The first skiers came along ten minutes after the lifts started up, but they were only Ski Patrol out to check conditions. Then the pack started running, first one, then another, just like we'd hoped. The females were using Protectors, so we wrote em off. But the males were toughing it, wanting to show who was alpha. More to the better, the steep run was making em spread out. We figured we could take one down and get it under cover before the next skier got wind of us.
We'd marked five males using our cards after the first run. The boy was excited like I hadn't seen before and it was all I could do to hold him back, teach him the importance of waiting till the time was ripe. I told him we'd assume strike positions behind some bush before we saw one of our bucks on his next pass, have a pretend throw at the second, and take down the third by atlatl. That would leave us with two backup targets.
And that's what we did. The catch struggled some and I had to dispatch it with my club. The boy helped me drag it off the trail, where we could clean it out of sight. We just had time to scuff snow over the blood before the next skier came along.
I had to dig deep to hide the curée. Then I draped the catch with a No-See-Um to block any subcutaneous transponder signals my e-ZapR hadn't deactivated. Thing I like about Green's No-See-Um® blanket is how it absorbs a broad spectrum of electromagnetic emissions while still being light weight, easy to pack and available in a range of sizes and colors, including Woodland Camouflage and Highland Tartan, dry clean only.
We knew there could be Protectors round any time and we had to be careful. Even though we had rights to the Overlord, I've heard stories about poachers, some of them Protectors even, who'd take a catch from the rightful owner and claim it was theirs. So we dug in till dusk, when we knew the lifts would stop. We waited a bit for the last skiers to pass before we set out. I wanted to put some miles between the resort and us before nightfall, and was hoping we'd get snow again so we couldn't be tracked.
But nature wasn't obliging this time, so the boy dragged some branches to eradicate our traces as I led the way, with the catch lashed onto a small sledge I'd fashioned. We soon heard a search party behind us, calling out "Lord Marston, where are you, M'Lord," but by then the shadows were too deep for anyone to sight us.
The mountain was wicked cold that night. I felt sorry for the boy. He put a brave face on it but I could see how he missed his warm bed. And our food was low, just some venison jerky, dried apples and hazelnuts. I guess we ate too well the first night. So I cut off some of the Gluteus Maximus and gave it to the boy. I told him how proud I was of him and that he'd earned the first bite. When we got back to the truck next morning, I called Peg we was coming in, so fire up the smoker. Then I posted photos of us with the catch and registered the take on EATS.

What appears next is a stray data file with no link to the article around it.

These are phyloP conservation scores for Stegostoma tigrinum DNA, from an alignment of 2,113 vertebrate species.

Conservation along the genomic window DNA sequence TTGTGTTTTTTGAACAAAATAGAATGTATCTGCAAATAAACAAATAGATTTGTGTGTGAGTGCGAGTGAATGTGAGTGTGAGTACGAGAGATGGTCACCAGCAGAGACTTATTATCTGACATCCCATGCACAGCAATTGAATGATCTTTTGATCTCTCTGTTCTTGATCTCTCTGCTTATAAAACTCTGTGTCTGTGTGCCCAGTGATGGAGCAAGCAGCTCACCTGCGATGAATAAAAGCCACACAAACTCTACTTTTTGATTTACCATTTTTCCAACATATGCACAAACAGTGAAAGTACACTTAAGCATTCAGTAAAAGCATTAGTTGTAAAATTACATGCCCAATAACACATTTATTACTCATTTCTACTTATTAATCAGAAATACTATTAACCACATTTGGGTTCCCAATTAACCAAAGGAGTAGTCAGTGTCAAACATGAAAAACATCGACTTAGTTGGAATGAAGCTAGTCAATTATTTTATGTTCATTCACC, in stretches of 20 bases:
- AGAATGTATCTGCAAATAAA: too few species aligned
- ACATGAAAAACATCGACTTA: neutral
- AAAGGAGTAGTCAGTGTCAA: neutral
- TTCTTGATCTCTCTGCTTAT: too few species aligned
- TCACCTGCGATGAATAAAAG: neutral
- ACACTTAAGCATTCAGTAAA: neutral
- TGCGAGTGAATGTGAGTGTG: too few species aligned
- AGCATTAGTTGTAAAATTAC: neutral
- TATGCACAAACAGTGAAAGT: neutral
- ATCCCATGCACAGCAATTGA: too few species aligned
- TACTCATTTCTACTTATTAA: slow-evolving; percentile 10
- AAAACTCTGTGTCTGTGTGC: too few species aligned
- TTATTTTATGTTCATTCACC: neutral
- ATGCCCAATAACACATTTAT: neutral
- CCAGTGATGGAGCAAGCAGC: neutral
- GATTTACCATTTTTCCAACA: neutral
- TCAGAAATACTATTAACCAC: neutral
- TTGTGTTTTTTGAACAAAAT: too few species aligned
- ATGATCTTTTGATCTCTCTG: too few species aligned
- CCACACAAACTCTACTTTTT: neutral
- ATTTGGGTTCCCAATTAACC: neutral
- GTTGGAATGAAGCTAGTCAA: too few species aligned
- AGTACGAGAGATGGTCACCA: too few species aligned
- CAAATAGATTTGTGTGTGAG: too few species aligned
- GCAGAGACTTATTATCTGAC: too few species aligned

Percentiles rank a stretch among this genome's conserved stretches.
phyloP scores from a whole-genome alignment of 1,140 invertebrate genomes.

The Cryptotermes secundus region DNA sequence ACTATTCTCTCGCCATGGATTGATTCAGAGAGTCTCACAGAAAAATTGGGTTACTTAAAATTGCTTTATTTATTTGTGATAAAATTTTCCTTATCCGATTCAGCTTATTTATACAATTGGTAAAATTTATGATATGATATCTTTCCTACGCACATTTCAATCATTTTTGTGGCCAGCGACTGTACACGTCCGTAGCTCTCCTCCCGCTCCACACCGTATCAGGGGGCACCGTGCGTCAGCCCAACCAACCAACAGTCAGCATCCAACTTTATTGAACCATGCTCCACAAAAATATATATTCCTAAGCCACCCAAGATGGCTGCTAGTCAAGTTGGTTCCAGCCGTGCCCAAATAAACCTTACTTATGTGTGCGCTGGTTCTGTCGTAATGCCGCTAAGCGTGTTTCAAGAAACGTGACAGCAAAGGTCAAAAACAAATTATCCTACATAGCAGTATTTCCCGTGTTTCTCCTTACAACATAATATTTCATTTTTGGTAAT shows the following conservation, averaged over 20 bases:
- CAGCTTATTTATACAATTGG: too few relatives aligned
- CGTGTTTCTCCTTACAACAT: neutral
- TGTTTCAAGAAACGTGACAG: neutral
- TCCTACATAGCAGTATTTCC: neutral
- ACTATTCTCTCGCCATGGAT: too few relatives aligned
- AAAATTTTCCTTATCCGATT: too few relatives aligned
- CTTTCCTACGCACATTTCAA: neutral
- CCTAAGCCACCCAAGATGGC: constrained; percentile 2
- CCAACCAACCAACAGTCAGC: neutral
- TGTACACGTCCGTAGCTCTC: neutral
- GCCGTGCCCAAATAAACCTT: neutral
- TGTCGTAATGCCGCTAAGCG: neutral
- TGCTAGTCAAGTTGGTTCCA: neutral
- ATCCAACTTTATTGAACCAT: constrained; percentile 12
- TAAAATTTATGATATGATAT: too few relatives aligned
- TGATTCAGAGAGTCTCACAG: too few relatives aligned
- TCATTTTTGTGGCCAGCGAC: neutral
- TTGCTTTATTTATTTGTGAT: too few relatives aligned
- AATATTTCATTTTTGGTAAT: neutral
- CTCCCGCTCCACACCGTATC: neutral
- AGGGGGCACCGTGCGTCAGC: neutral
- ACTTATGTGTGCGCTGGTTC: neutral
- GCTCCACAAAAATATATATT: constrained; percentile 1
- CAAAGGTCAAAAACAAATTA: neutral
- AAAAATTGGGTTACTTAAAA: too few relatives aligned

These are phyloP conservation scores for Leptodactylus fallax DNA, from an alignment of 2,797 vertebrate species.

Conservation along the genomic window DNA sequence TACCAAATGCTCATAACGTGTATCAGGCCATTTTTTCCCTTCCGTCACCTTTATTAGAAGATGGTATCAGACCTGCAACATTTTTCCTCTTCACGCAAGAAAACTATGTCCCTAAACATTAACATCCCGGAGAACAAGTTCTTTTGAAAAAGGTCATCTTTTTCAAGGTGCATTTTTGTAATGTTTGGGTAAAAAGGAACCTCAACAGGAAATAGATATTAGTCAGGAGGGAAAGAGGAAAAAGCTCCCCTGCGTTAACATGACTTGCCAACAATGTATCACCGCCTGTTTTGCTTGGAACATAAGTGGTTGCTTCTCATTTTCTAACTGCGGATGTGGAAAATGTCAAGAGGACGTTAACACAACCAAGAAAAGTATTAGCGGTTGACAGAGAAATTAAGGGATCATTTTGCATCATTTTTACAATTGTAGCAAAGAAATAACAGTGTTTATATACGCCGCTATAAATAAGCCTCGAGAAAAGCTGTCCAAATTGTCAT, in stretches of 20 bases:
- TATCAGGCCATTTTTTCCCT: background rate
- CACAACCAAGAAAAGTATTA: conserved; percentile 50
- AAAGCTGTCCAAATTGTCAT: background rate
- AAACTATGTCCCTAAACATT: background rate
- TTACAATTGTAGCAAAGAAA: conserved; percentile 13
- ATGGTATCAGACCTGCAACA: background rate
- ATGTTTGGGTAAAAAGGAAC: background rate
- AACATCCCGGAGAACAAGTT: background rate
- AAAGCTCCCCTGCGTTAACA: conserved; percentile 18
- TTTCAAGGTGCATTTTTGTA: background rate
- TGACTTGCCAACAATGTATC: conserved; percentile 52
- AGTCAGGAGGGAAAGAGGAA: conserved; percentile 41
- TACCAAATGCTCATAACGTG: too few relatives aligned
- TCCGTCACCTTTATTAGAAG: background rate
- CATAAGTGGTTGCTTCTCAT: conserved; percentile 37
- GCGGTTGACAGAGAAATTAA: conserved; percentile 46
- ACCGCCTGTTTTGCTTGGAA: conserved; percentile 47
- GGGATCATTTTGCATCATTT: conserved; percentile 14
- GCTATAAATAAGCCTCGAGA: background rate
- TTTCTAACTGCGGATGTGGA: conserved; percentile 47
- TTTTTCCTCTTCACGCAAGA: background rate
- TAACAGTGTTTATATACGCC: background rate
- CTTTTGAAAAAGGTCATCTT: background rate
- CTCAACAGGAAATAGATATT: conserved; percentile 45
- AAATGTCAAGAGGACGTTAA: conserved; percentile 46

I know what people say: how can you consume your own kind? It's murder; it's worse than murder. I thought like that for a while. The Golden Rule, the Fifth Commandment; Title 17-A Section 201 of the Maine State Criminal Code. They're all against this, right?
Then I remembered Genesis 1:26 — thou shalt have dominion over the beasts of the field and so on. Is that what we are to the Overlords? Beasts of the field? Maybe it's true what some of em say: they're better than us, more intelligent, evolved, a different species even; risk-takers well-adapted to this modern age through natural selection and good breeding; that we're just resentful lay-a bouts who begrudge them their success.
But if you ask me, I think the high court got it right in Estate of J.R. Hopkins v. Jim Bob's Safari Expeditions — they ARE a different species. Who am I to know what God intended? I take guidance from the law; if it's legal, it must be OK with HIM.
Even with all that philosophy, people say Overlords don't offer much food value, once you consider the time and cost to bring one in, why bother? I know that's probably true if you just run the numbers. But I know something else. That this is my birthright, that this is what a man does to lead — not just feed — his family, to be one with nature like we were in the Stone Age. So I say the Overlords can have their privileges and leave us to scrape by. But there's one thing they can't have. When I saw the smile on my boy's face as he took that first bite, I knew what it is to be a provider, to be a Dad.